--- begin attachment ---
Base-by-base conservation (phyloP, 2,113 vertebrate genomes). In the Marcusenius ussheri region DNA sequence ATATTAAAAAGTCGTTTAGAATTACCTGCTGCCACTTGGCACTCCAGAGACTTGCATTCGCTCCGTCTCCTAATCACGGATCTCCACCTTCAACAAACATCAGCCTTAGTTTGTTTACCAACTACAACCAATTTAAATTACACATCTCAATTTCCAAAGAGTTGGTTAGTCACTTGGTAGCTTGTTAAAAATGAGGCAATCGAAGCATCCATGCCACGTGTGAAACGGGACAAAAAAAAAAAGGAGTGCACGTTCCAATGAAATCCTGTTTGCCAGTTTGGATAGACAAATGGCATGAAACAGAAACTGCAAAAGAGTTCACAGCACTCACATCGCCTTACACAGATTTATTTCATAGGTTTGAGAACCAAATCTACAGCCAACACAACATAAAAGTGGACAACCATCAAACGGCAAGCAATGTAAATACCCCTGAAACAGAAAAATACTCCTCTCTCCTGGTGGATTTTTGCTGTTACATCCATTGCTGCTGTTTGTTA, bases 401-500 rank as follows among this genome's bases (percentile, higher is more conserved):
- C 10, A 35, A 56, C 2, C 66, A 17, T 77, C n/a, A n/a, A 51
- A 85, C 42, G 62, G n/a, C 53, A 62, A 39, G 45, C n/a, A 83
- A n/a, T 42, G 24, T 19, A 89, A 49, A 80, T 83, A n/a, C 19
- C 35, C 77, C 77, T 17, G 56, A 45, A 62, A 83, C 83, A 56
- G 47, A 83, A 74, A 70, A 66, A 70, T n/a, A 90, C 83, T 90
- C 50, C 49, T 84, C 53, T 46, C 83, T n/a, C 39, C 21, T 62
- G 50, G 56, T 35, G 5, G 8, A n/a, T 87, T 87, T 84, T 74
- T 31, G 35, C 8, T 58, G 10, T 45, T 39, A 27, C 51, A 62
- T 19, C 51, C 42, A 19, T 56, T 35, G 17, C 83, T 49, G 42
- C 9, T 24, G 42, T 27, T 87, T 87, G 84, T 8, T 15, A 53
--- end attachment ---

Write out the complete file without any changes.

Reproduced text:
Base-by-base conservation (phyloP, 2,113 vertebrate genomes). In the Marcusenius ussheri region DNA sequence ATATTAAAAAGTCGTTTAGAATTACCTGCTGCCACTTGGCACTCCAGAGACTTGCATTCGCTCCGTCTCCTAATCACGGATCTCCACCTTCAACAAACATCAGCCTTAGTTTGTTTACCAACTACAACCAATTTAAATTACACATCTCAATTTCCAAAGAGTTGGTTAGTCACTTGGTAGCTTGTTAAAAATGAGGCAATCGAAGCATCCATGCCACGTGTGAAACGGGACAAAAAAAAAAAGGAGTGCACGTTCCAATGAAATCCTGTTTGCCAGTTTGGATAGACAAATGGCATGAAACAGAAACTGCAAAAGAGTTCACAGCACTCACATCGCCTTACACAGATTTATTTCATAGGTTTGAGAACCAAATCTACAGCCAACACAACATAAAAGTGGACAACCATCAAACGGCAAGCAATGTAAATACCCCTGAAACAGAAAAATACTCCTCTCTCCTGGTGGATTTTTGCTGTTACATCCATTGCTGCTGTTTGTTA, bases 401-500 rank as follows among this genome's bases (percentile, higher is more conserved):
- C 10, A 35, A 56, C 2, C 66, A 17, T 77, C n/a, A n/a, A 51
- A 85, C 42, G 62, G n/a, C 53, A 62, A 39, G 45, C n/a, A 83
- A n/a, T 42, G 24, T 19, A 89, A 49, A 80, T 83, A n/a, C 19
- C 35, C 77, C 77, T 17, G 56, A 45, A 62, A 83, C 83, A 56
- G 47, A 83, A 74, A 70, A 66, A 70, T n/a, A 90, C 83, T 90
- C 50, C 49, T 84, C 53, T 46, C 83, T n/a, C 39, C 21, T 62
- G 50, G 56, T 35, G 5, G 8, A n/a, T 87, T 87, T 84, T 74
- T 31, G 35, C 8, T 58, G 10, T 45, T 39, A 27, C 51, A 62
- T 19, C 51, C 42, A 19, T 56, T 35, G 17, C 83, T 49, G 42
- C 9, T 24, G 42, T 27, T 87, T 87, G 84, T 8, T 15, A 53